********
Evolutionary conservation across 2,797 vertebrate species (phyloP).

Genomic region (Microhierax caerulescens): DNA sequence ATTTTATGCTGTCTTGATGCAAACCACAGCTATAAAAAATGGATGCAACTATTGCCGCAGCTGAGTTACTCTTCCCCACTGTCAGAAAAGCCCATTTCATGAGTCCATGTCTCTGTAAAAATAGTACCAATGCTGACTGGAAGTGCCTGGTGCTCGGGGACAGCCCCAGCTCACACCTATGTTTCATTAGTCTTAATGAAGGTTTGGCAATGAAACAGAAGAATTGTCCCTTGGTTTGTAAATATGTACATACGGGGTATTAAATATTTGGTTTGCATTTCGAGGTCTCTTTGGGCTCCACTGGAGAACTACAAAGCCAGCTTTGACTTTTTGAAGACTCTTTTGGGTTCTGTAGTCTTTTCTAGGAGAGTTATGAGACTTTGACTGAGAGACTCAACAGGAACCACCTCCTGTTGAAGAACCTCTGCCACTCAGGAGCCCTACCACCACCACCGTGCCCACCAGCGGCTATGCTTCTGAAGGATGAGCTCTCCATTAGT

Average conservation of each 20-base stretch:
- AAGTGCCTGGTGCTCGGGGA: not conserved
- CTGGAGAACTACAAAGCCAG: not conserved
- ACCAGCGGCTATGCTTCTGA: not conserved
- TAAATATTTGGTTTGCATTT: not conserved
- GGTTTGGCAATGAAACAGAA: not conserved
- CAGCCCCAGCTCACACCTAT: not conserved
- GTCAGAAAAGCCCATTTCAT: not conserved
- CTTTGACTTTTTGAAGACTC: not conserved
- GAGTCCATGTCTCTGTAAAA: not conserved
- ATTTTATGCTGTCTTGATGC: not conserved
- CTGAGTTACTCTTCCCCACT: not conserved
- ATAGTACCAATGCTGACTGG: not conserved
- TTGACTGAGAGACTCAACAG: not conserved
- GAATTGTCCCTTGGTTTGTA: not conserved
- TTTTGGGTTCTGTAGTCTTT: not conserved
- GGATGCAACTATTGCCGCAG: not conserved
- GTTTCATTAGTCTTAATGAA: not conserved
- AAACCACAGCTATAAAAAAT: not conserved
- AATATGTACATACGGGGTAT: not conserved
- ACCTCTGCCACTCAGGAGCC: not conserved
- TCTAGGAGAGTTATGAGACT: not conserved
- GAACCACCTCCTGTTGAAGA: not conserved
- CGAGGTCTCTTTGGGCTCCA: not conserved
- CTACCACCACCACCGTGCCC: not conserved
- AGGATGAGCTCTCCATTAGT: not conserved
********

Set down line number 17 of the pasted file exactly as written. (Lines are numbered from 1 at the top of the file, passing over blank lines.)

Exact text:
- GAATTGTCCCTTGGTTTGTA: not conserved